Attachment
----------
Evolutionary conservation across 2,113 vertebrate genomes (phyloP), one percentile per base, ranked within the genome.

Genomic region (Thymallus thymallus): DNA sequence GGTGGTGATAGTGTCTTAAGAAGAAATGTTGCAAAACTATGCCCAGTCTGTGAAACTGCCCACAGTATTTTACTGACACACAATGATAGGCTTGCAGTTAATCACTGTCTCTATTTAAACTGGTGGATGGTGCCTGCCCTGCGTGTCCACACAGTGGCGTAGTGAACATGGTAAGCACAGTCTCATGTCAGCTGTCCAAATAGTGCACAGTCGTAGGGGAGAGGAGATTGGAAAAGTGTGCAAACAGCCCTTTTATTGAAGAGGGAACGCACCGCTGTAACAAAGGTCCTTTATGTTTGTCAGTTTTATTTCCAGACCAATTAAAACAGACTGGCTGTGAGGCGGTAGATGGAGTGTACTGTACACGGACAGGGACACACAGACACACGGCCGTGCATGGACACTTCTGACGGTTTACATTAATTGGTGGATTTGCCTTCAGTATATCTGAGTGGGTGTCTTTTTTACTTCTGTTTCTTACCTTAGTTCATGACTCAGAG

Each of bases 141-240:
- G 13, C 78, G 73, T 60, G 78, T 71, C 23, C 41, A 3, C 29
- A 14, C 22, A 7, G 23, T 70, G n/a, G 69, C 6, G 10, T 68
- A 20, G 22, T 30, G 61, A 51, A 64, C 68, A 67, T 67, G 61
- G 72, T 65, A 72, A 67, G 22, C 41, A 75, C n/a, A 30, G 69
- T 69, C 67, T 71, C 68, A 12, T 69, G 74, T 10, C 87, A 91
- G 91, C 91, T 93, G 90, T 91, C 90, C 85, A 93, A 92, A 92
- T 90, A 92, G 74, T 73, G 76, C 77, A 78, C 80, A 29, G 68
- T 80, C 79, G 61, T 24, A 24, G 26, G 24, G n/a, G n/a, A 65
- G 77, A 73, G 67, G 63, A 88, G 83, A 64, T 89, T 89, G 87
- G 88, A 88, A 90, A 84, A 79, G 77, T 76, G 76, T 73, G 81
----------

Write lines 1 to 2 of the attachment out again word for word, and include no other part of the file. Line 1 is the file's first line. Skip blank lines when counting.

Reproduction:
Evolutionary conservation across 2,113 vertebrate genomes (phyloP), one percentile per base, ranked within the genome.

Genomic region (Thymallus thymallus): DNA sequence GGTGGTGATAGTGTCTTAAGAAGAAATGTTGCAAAACTATGCCCAGTCTGTGAAACTGCCCACAGTATTTTACTGACACACAATGATAGGCTTGCAGTTAATCACTGTCTCTATTTAAACTGGTGGATGGTGCCTGCCCTGCGTGTCCACACAGTGGCGTAGTGAACATGGTAAGCACAGTCTCATGTCAGCTGTCCAAATAGTGCACAGTCGTAGGGGAGAGGAGATTGGAAAAGTGTGCAAACAGCCCTTTTATTGAAGAGGGAACGCACCGCTGTAACAAAGGTCCTTTATGTTTGTCAGTTTTATTTCCAGACCAATTAAAACAGACTGGCTGTGAGGCGGTAGATGGAGTGTACTGTACACGGACAGGGACACACAGACACACGGCCGTGCATGGACACTTCTGACGGTTTACATTAATTGGTGGATTTGCCTTCAGTATATCTGAGTGGGTGTCTTTTTTACTTCTGTTTCTTACCTTAGTTCATGACTCAGAG